Reviewed by Jerry Wheeler
I don’t know where I’ve been for the last few thousand years, but I had never heard of the incomparable Mullah Nasruddin until last summer when I was discussing this project with Ron Suresha. The deliciously filthy anecdotes he shared with me do not appear in The Uncommon Sense of the Immortal Mullah Nasruddin, but in the introduction, Suresha promises an unexpurgated volume will follow. I certainly hope so.
For those unfamiliar with the great man, Nasruddin is a Persian folk hero with the “wise fool” characteristics carried down in the oral traditions of other cultures throughout the centuries. Suresha does a terrific job of tracing down Nasruddin’s pedigree in his highly readable introduction, but the real meat of the book is in the stories themselves, traditionally read in groups of seven.
Staunch traditionalist that I am, that’s exactly how I read them. Mullah Nasruddin emerges from these tales as a scholar, a wit, a fool, a counselor, a teacher and a lawyer—with many other roles in between. His wisdom is funny, universal and pointed, and there is much to be learned from the great Mullah. If, at times, some of the stories remind one of old vaudeville jokes, it’s important to remember that these tales are their antecedents.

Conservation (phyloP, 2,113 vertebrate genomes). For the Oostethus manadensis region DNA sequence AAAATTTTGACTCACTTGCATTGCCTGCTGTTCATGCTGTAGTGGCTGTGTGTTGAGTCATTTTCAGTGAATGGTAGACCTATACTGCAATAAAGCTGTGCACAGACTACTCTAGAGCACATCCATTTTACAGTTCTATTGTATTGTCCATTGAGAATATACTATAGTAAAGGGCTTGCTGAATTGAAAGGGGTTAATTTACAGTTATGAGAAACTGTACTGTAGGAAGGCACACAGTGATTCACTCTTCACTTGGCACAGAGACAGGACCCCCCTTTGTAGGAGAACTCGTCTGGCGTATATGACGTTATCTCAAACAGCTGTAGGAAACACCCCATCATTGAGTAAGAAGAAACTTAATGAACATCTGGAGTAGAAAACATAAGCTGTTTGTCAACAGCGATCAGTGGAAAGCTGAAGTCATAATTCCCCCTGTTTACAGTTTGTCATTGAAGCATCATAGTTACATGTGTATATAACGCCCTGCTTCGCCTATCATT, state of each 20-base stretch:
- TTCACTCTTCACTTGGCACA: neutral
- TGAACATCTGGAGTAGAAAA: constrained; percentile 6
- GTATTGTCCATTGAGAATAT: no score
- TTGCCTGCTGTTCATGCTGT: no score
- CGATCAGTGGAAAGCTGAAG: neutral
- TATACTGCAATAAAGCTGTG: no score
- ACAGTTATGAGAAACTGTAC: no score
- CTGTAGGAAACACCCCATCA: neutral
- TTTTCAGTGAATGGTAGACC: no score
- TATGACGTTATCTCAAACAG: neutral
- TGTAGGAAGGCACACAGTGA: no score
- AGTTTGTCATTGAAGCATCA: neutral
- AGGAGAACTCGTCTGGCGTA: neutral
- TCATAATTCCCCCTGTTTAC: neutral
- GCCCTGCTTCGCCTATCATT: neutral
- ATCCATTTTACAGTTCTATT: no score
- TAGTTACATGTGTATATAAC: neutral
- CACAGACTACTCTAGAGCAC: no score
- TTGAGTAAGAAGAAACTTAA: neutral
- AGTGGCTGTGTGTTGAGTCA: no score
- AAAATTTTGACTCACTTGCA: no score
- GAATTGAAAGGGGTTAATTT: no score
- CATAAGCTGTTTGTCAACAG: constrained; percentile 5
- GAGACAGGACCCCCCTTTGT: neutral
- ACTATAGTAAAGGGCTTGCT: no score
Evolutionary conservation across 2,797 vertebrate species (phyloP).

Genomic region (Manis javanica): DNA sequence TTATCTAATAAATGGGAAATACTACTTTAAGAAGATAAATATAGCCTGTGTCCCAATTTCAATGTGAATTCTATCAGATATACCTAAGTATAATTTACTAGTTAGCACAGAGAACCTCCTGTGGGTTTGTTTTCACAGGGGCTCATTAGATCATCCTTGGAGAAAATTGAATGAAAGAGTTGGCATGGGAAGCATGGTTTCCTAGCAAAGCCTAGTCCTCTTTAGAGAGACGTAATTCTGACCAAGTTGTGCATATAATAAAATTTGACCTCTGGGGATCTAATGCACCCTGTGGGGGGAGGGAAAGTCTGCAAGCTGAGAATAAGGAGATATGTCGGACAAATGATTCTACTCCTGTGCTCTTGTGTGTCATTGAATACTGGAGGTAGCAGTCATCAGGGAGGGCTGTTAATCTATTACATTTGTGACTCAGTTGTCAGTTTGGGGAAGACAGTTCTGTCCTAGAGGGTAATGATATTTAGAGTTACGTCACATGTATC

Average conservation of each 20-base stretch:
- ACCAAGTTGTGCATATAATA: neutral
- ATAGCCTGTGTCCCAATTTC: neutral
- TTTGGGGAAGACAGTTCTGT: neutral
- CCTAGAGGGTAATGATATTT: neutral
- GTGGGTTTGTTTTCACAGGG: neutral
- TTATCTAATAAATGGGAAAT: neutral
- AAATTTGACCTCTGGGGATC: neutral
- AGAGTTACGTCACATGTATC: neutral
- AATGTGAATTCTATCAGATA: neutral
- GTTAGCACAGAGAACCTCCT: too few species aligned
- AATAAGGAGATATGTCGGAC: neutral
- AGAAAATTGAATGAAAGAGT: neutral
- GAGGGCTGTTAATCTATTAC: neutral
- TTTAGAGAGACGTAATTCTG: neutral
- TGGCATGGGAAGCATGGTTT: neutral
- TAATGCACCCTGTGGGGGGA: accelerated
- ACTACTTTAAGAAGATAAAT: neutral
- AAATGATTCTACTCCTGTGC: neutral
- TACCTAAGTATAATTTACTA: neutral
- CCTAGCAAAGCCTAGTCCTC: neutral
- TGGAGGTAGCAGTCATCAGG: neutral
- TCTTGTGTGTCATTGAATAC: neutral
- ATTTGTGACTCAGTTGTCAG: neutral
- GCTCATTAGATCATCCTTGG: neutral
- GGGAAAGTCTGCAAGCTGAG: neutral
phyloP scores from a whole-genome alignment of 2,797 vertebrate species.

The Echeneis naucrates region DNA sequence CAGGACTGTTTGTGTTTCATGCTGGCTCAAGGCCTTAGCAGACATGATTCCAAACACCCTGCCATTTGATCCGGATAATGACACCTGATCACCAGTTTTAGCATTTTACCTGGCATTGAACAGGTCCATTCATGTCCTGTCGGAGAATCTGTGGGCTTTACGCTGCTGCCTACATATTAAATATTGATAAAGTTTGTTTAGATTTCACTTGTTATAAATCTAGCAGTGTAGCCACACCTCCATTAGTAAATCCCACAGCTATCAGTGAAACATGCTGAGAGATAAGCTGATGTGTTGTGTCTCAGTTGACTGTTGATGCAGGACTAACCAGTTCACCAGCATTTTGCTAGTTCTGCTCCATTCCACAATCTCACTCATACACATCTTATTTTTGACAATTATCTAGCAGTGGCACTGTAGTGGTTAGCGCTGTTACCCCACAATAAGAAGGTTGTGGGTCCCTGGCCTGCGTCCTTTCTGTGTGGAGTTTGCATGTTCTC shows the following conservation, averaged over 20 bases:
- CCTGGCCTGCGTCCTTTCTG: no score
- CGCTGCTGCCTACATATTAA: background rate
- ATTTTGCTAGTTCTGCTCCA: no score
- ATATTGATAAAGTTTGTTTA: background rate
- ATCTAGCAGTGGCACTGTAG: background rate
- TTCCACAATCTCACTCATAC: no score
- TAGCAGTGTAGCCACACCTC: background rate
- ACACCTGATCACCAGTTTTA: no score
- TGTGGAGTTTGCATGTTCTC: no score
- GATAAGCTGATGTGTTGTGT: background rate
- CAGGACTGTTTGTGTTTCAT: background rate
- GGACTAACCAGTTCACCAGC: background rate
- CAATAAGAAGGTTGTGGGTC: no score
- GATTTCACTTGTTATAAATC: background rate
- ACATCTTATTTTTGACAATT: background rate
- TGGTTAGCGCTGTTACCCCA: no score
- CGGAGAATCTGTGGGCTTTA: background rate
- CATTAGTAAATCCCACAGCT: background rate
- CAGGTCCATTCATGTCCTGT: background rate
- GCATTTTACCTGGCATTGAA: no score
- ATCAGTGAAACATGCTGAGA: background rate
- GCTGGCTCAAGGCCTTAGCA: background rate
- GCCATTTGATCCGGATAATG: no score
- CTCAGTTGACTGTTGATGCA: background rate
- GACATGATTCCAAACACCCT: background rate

“Young Nasruddin decided to learn a musical instrument, so he called upon a music instructor. ‘How much do you charge for private lute lessons?’ asked the boy. ‘The lute is not an easy instrument to learn,’ answered the teacher. ‘I charge three silver coins for the first month and one silver piece for each month after that.’ ‘Fine,’ agreed Nasruddin, ‘I’ll start with the second month.’”
Rim shot, please.
But this is only one facet of a truly multi-faced character. His exchanges with the despotic Tamerlane are barbed and intelligent, and punchlines such as the one above are mere punctuation in the larger scope of the work. Suresha has also done a wonderful job of updating the language and cultural references but retaining the Old World flavor. Although there are no long, descriptive passages of the time or place, Suresha’s detailing is so precise that by the middle of the book, you can see the town of Aksehir as if it were right outside your window.
Is this a queer book? Er, uh …cough… no. But Suresha is a pillar of the gay/bi/bear lit community, and his projects always have diversity shining through their pages. So, take a break from the usual romances, vampires, angst and coming out stories and climb up beside Nasruddin riding his donkey—facing backwards, of course.
You just might get a whole new perspective.